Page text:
Abstract

Current screening methods for drug analysis with urine samples includes examination of the sample with an immunoassay. These methods are used to determine the concentration of drug metabolites contained within the sample prior to further confirmatory testing. Drug testing plays a crucial role in maintaining safe workplace environments and safety of individuals. However, a positive result can lead to heavy consequences for the employee including suspension or removal from the workplace. Therefore, a majority of individuals add commonly known products into the sample to evade detection by developing a false negative result. Although specimen integrity examinations are performed to identify tampering of the sample, these results are typically biased on the experience of the examiner. The purpose of this study was to develop an analytical screening technique that will detect the drug of interest as well as the presence of any additional products that may be added into the sample via Direct Analysis in Real Time – High Resolution/Mass Spectrometry (DART-HR/MS) which is an ambient ionization source that produces fast mass spectrum results that can provide semi-quantitative information of the target metabolite concentration. Although there are various studies that indicate the ability of the DART to detect drug compounds, there are no known studies that have examined how real-world urine samples are analyzed. Additionally, there are no current studies that take into consideration adulteration of the urine sample using the DART method. The results obtained in the study showed the ability for DART to identify molecular protonated peaks indicative of dextroamphetamine and/or the presence of masking agents. While the other target drugs could not be identified using this method, the identification of dextroamphetamine, adulterant products and the deuterated internal standard show promise in using this as a screening technique prior to confirmatory tests. Future work is currently being conducted to optimize the protocol for the evaluation of THC, cocaine and benzodiazepines.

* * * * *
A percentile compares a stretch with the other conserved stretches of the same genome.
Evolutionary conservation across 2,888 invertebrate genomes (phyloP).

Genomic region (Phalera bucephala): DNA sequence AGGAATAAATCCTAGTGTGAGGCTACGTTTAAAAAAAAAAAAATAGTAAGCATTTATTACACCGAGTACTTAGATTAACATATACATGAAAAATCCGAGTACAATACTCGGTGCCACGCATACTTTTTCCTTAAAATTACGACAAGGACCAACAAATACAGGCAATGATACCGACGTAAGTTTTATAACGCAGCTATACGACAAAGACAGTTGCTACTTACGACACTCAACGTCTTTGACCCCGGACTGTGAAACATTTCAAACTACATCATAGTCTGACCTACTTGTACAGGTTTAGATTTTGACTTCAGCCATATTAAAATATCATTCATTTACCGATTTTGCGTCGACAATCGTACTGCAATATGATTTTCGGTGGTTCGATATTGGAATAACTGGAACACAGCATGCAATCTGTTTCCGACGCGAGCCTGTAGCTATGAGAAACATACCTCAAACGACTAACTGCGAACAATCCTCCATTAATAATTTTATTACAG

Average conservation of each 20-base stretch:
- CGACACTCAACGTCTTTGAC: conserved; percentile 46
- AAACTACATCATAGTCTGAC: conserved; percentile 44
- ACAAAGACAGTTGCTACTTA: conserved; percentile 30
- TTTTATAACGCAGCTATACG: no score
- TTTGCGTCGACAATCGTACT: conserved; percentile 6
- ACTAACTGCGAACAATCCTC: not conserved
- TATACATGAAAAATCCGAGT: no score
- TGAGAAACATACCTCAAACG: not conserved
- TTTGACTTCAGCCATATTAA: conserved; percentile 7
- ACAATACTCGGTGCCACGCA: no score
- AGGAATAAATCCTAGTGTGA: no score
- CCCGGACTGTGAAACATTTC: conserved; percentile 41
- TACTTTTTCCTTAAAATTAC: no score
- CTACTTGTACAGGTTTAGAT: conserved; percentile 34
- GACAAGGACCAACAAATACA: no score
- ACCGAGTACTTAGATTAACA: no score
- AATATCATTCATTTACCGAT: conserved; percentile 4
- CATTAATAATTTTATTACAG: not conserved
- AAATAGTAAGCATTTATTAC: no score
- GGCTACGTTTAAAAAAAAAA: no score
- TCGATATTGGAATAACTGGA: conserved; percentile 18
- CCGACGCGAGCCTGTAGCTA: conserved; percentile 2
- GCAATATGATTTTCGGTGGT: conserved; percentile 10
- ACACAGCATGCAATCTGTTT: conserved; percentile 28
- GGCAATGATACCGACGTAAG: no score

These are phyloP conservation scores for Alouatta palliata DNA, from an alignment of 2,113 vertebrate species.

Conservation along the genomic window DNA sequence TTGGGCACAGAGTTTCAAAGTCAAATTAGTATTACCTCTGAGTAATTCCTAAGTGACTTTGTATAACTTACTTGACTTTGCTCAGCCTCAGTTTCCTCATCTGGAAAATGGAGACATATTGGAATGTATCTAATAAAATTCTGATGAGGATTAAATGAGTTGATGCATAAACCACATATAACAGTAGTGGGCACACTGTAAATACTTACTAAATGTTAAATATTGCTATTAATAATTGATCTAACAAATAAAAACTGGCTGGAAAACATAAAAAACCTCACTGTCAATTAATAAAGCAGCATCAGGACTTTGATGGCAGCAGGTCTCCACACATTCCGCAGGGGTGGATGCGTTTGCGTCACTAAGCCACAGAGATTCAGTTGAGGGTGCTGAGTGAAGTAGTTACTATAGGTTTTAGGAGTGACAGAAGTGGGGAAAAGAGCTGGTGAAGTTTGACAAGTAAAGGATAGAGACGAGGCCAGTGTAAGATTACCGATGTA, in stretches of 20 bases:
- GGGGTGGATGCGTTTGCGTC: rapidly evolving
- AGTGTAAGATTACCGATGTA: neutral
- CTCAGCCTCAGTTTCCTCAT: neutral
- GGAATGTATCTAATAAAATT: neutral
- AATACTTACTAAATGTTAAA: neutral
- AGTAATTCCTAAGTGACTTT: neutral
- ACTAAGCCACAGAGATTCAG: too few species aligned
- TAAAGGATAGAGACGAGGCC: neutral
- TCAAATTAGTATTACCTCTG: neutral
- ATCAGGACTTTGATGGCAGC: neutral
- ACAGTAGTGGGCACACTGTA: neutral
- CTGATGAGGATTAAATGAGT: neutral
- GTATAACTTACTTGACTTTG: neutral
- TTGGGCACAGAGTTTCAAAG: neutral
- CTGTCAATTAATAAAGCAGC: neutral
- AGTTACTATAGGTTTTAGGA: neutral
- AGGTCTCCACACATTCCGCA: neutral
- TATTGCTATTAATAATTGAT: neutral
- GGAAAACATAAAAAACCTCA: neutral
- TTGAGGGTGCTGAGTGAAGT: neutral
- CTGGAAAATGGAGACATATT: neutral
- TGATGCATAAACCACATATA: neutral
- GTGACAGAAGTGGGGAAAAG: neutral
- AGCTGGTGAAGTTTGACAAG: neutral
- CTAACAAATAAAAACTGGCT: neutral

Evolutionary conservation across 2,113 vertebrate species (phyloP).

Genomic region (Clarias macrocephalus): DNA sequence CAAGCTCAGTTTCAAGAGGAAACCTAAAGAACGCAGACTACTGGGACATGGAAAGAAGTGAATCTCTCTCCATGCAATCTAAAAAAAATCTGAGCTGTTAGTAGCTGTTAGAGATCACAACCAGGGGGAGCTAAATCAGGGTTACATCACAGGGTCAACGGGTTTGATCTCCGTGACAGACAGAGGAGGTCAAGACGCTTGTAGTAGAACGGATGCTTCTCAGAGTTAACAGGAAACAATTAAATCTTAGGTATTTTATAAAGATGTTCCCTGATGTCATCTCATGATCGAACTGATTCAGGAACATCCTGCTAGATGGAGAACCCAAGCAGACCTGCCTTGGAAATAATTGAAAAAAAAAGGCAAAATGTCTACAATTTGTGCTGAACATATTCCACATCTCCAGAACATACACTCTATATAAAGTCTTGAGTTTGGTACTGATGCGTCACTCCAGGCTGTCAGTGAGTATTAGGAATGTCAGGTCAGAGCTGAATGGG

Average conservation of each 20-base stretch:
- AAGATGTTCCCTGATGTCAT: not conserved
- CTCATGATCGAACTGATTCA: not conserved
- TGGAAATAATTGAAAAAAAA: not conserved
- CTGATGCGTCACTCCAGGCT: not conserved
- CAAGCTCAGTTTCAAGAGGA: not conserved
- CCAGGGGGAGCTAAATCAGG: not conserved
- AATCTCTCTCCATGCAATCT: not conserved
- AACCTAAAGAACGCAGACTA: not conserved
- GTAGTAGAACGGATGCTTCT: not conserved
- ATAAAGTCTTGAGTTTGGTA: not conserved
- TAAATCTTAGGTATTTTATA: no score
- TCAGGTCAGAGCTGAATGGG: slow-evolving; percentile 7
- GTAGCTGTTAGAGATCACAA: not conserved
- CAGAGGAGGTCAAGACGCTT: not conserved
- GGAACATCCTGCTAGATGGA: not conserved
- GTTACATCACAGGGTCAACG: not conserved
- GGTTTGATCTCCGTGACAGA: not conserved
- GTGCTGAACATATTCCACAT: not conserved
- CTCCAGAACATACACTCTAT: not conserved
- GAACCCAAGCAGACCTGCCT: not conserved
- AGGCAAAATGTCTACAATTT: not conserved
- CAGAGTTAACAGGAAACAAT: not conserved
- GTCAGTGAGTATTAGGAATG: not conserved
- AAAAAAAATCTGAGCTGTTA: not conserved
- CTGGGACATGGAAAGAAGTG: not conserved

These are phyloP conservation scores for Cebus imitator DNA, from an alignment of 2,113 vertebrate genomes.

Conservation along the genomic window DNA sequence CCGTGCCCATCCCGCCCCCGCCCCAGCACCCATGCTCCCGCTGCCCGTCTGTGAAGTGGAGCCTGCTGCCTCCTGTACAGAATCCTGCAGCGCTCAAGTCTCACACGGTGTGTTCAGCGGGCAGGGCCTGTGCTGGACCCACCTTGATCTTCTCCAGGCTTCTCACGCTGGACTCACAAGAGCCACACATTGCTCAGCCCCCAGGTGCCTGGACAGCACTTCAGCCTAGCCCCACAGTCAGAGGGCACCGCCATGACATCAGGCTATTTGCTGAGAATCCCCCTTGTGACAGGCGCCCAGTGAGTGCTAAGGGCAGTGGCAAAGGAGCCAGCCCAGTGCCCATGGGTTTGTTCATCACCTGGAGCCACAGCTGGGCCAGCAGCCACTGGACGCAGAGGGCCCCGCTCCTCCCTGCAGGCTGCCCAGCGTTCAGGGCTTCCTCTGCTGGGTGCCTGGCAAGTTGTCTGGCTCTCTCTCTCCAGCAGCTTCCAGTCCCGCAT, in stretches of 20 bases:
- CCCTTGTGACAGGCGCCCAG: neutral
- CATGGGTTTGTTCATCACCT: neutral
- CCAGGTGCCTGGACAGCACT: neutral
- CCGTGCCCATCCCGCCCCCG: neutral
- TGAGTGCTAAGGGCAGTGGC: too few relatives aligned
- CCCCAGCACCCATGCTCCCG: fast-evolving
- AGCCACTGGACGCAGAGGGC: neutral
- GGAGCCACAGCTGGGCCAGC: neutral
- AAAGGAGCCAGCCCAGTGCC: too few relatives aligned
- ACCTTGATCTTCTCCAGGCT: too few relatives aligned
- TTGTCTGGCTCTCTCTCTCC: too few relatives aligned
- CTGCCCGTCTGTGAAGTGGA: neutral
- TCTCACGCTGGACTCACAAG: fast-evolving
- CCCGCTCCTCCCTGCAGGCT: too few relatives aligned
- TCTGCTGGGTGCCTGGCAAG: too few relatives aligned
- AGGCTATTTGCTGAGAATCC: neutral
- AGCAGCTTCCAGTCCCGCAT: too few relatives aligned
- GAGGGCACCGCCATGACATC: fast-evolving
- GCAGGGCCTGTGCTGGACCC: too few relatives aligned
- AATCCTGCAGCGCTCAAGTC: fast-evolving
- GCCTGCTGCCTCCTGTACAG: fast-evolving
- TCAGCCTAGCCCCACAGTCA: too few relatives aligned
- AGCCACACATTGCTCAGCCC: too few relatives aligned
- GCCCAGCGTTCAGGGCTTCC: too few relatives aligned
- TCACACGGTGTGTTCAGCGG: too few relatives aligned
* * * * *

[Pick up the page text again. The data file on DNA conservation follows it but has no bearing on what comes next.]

Thesis Completion

2019

Semester

Spring

Thesis Chair

Bridge, Candice

Degree

Bachelor of Science (B.S.)

College

College of Sciences

Department

Chemistry

Degree Program

Forensic Science - Biochemistry Track

Language

English

Access Status

Open Access

Release Date

5-1-2019

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